Graphene has been hailed as a 'wonder material' since it was first isolated from graphite in 2004. Graphene is just a single atom thick but it is flexible, stronger than steel, and capable of efficiently conducting heat and electricity.
However, widespread industrial adoption of graphene has so far been limited by the expense of producing it. Affordable graphene production could lead to a wide range of new technologies reaching the market, including synthetic skin capable of providing sensory feedback to people with limb prostheses.
In a new paper published in the journal Scientific Reports , the researchers outline their process. Graphene is often produced by chemical vapour deposition, CVD, (a process familiar in semiconductor manufacturing) in which gaseous reactants deposit into a film of the desired product on a substrate.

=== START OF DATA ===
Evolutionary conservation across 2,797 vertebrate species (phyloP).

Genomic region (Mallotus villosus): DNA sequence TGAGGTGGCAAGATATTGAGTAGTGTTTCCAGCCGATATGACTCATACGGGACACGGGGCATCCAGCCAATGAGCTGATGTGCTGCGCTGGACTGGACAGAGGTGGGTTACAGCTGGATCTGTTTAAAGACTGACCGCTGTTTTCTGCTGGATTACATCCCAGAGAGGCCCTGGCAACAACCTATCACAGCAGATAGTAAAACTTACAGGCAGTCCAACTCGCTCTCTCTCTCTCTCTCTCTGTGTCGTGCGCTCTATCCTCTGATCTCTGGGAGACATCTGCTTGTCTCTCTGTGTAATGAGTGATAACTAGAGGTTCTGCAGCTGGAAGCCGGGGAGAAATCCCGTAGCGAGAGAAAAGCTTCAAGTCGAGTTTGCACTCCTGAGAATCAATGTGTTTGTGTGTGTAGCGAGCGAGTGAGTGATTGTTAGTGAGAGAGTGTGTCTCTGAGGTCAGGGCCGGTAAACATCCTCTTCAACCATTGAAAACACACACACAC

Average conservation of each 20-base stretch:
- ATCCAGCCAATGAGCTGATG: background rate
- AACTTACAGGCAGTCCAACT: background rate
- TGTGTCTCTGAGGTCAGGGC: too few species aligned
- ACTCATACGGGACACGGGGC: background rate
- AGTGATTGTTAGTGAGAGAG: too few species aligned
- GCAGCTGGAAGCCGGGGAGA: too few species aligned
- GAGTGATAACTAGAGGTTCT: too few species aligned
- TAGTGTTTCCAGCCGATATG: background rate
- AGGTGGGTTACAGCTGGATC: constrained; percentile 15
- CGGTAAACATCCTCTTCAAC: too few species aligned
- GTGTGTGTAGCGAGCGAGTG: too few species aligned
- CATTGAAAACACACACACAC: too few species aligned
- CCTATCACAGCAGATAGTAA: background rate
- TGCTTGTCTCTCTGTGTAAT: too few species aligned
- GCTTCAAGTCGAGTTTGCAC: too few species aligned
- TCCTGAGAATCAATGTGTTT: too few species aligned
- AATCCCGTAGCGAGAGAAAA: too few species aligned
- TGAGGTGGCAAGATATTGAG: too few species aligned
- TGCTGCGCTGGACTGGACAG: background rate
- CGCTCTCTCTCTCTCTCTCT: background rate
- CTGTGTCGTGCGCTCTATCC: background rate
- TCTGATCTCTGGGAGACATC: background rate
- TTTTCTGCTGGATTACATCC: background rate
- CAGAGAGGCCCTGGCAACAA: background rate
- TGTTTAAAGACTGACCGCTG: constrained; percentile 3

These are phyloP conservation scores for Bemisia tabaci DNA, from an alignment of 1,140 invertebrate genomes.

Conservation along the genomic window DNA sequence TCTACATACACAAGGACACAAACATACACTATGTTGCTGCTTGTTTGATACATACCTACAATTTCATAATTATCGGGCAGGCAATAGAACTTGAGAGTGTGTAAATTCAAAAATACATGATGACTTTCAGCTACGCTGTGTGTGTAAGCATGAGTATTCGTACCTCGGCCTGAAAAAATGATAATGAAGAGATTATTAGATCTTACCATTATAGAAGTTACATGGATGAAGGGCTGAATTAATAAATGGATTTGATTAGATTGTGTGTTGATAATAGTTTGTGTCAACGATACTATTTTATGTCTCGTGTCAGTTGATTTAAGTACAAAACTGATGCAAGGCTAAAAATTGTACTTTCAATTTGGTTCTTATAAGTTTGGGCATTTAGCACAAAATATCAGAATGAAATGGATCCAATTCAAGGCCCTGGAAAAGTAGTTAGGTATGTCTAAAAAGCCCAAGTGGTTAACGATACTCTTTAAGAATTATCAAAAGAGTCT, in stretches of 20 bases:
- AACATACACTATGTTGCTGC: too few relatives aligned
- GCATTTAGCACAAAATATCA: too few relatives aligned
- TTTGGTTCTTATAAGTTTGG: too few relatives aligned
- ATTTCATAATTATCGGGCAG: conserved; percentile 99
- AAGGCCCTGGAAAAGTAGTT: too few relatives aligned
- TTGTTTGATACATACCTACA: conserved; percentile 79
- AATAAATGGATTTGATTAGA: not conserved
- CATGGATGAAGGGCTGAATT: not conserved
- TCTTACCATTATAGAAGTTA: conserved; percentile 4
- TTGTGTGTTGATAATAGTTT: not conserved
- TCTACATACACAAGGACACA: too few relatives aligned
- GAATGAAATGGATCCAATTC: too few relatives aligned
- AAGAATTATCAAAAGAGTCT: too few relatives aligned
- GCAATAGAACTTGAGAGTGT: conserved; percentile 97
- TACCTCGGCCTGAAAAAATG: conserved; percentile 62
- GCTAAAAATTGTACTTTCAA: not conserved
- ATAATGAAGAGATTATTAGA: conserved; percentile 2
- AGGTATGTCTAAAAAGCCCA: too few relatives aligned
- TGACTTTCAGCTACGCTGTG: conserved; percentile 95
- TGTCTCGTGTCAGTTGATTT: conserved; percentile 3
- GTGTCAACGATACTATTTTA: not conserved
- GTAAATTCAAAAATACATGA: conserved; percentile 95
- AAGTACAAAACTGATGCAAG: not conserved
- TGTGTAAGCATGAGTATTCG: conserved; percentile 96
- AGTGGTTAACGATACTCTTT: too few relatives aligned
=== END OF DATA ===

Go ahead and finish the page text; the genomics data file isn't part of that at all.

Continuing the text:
Prior work has used copper that, at a microscopic scale, has surface scratches and defects caused by the rolling process that produces it. The research team instead turned to a copper foil – commercially available ultra-smooth Cu foil by Mitsui Mining and Smelting – that is volume-manufactured for use as the negative electrodes in lithium-ion batteries. The ultra-smooth surface of the copper provided an excellent bed for the graphene to form upon.
They found that the graphene they produced offered a marked improvement in the electrical and optical performance of transistors which they made compared to similar materials produced from the older process; among other improvements, the graphene covered the substrate more completely, and was better-structured with fewer defects in the film.
Dr Dahiya, of the University of Glasgow’s School of Engineering, said: ““The commercially-available copper we used in our process retails for around one dollar per square metre, compared to around $115 for a similar amount of the copper currently used in graphene production. This more expensive form of copper often required preparation before it can be used, adding further to the cost of the process.
“Our process produces